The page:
The vertebrate family tree is all shook up, we hear, by a fossil hagfish (right: Cretaceous hagfish fossil, 100 mya/Tetsuto Miyashita, University of Chicago).
Paleontologists at the University of Chicago have discovered the first detailed fossil of a hagfish, the slimy, eel-like carrion feeders of the ocean. The 100-million-year-old fossil helps answer questions about when these ancient, jawless fish branched off the evolutionary tree from the lineage that gave rise to modern-day jawed vertebrates, including bony fish and humans.
The fossil, named Tethymyxine tapirostrum,is a 12-inch long fish embedded in a slab of Cretaceous period limestone from Lebanon. It fills a 100-million-year gap in the fossil record and shows that hagfish are more closely related to the blood-sucking lamprey than to other fishes. This means that both hagfish and lampreys evolved their eel-like body shape and strange feeding systems after they branched off from the rest of the vertebrate line of ancestry about 500 million years ago.
“This is a major reorganization of the family tree of all fish and their descendants. This allows us to put an evolutionary date on unique traits that set hagfish apart from all other animals,” said Tetsuto Miyashita, PhD, a Chicago Fellow in the Department of Organismal Biology and Anatomy at UChicago who led the research. The findings are published this week in the Proceedings of the National Academy of Sciences…
“We now have a fossil that can push back the origin of the hagfish-like body plan by hundreds of millions of years,” Miyashita said. “Now, the next question is how this changes our view of the relationships between all these early fish lineages.” Paper. (open access) – Yu-Ting Lai, Carol K. L. Yeung, Kevin E. Omland, Er-Li Pang, Yu Hao, Ben-Yang Liao, Hui-Fen Cao, Bo-Wen Zhang, Chia-Fen Yeh, Chih-Ming Hung, Hsin-Yi Hung, Ming-Yu Yang, Wei Liang, Yu-Cheng Hsu, Cheng-Te Yao, Lu Dong, Kui Lin, Shou-Hsien Li. Standing genetic variation as the predominant source for adaptation of a songbird. Proceedings of the National Academy of Sciences, 2019; 201813597 DOI: 10.1073/pnas.1813597116 More.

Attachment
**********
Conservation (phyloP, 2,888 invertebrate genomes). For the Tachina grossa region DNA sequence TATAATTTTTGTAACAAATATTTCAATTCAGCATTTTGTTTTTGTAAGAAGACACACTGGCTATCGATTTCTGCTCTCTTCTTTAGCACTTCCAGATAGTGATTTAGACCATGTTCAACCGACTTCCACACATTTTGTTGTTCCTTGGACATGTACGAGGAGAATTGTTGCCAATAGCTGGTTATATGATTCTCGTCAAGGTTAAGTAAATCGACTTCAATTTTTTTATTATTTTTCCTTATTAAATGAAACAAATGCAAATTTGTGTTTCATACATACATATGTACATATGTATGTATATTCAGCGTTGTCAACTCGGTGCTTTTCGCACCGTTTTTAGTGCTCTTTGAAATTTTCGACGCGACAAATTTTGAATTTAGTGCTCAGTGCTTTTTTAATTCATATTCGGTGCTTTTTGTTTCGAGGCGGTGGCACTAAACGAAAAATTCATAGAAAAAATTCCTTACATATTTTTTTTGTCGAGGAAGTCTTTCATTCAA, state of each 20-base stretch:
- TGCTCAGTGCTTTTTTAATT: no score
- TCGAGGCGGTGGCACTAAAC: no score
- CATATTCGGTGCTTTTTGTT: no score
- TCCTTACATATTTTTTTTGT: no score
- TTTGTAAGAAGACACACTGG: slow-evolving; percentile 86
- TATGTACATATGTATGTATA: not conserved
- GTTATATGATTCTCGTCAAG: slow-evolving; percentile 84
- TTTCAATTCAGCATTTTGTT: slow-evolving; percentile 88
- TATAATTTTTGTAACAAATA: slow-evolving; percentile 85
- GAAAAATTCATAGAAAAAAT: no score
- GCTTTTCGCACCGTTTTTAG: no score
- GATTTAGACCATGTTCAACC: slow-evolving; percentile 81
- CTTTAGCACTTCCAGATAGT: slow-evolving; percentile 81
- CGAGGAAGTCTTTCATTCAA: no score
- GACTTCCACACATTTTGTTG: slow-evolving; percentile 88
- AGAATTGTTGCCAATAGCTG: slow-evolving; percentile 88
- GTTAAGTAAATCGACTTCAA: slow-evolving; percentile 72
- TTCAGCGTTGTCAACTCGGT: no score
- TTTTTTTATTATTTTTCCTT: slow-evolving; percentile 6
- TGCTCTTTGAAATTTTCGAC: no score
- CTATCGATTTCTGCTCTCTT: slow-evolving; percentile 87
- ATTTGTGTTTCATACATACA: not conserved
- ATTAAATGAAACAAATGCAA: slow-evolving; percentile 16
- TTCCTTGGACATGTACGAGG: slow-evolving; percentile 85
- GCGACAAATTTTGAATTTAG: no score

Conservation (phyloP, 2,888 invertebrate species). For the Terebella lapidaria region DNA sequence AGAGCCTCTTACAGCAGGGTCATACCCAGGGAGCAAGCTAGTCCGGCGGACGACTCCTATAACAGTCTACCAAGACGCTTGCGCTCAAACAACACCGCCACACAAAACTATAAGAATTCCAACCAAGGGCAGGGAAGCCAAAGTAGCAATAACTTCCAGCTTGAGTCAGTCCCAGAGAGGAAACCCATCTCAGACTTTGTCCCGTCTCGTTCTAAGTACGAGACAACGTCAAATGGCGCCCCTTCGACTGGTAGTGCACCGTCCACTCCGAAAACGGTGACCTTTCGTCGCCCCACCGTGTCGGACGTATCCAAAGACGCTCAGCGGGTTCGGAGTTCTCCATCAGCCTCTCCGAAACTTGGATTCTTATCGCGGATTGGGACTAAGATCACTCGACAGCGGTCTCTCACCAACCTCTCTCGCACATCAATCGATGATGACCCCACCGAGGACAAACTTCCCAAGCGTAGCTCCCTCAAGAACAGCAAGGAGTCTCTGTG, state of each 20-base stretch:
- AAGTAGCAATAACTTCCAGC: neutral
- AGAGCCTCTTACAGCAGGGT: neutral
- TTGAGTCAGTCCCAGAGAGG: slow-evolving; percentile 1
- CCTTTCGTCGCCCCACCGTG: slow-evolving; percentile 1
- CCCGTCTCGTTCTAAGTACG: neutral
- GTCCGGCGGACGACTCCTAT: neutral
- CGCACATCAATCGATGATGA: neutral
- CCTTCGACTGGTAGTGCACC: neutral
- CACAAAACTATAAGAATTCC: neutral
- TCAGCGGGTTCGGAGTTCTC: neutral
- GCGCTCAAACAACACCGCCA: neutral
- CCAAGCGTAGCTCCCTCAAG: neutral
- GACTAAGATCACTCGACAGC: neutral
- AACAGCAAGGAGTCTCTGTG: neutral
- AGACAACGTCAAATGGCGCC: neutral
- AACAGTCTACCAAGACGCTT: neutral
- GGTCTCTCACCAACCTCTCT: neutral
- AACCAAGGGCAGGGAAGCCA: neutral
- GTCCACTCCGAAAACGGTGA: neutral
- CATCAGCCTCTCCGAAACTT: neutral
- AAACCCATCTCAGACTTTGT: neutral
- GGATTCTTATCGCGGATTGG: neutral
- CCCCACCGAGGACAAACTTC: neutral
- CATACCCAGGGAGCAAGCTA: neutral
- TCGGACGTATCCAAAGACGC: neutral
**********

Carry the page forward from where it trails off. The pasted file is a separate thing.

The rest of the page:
Well yes, if this checks out, it changes our view of “the relationships between all these early fish lineages” but it does something more. It’s an excellent example of stasis. Contrary to the Darwinian claim:
It may be said that natural selection is daily and hourly scrutinizing, throughout the world, every variation, even the slightest; rejecting that which is bad, preserving and adding up all that is good; silently and insensibly working, wherever and whenever opportunity offers, at the improvement of each organic being in relation to its organic and inorganic conditions of life. (Darwin Online)
… once life forms have established something that works, they can stick with it for a very long time, maybe half a billion years or more. It’s more like conforming to an underlying pattern than like endless variation.
See also: Researchers: Coralline Red Algae Existed 300 Million Years Earlier Than Thought
SFlowers bloomed in the early Jurassic, 50 million years earlier than thought
Feathers originated 70 million years earlier than thought It certainly is “amazing,” as Professor Benton says, that a complex array of features appeared 250 million years ago, rather abruptly, just as life was recovering from the Permian extinction. Would anyone have predicted that? Talk about “fossil rabbits in the Cambrian.”
Stasis: Life goes on but evolution does not happen
Follow UD News at Twitter!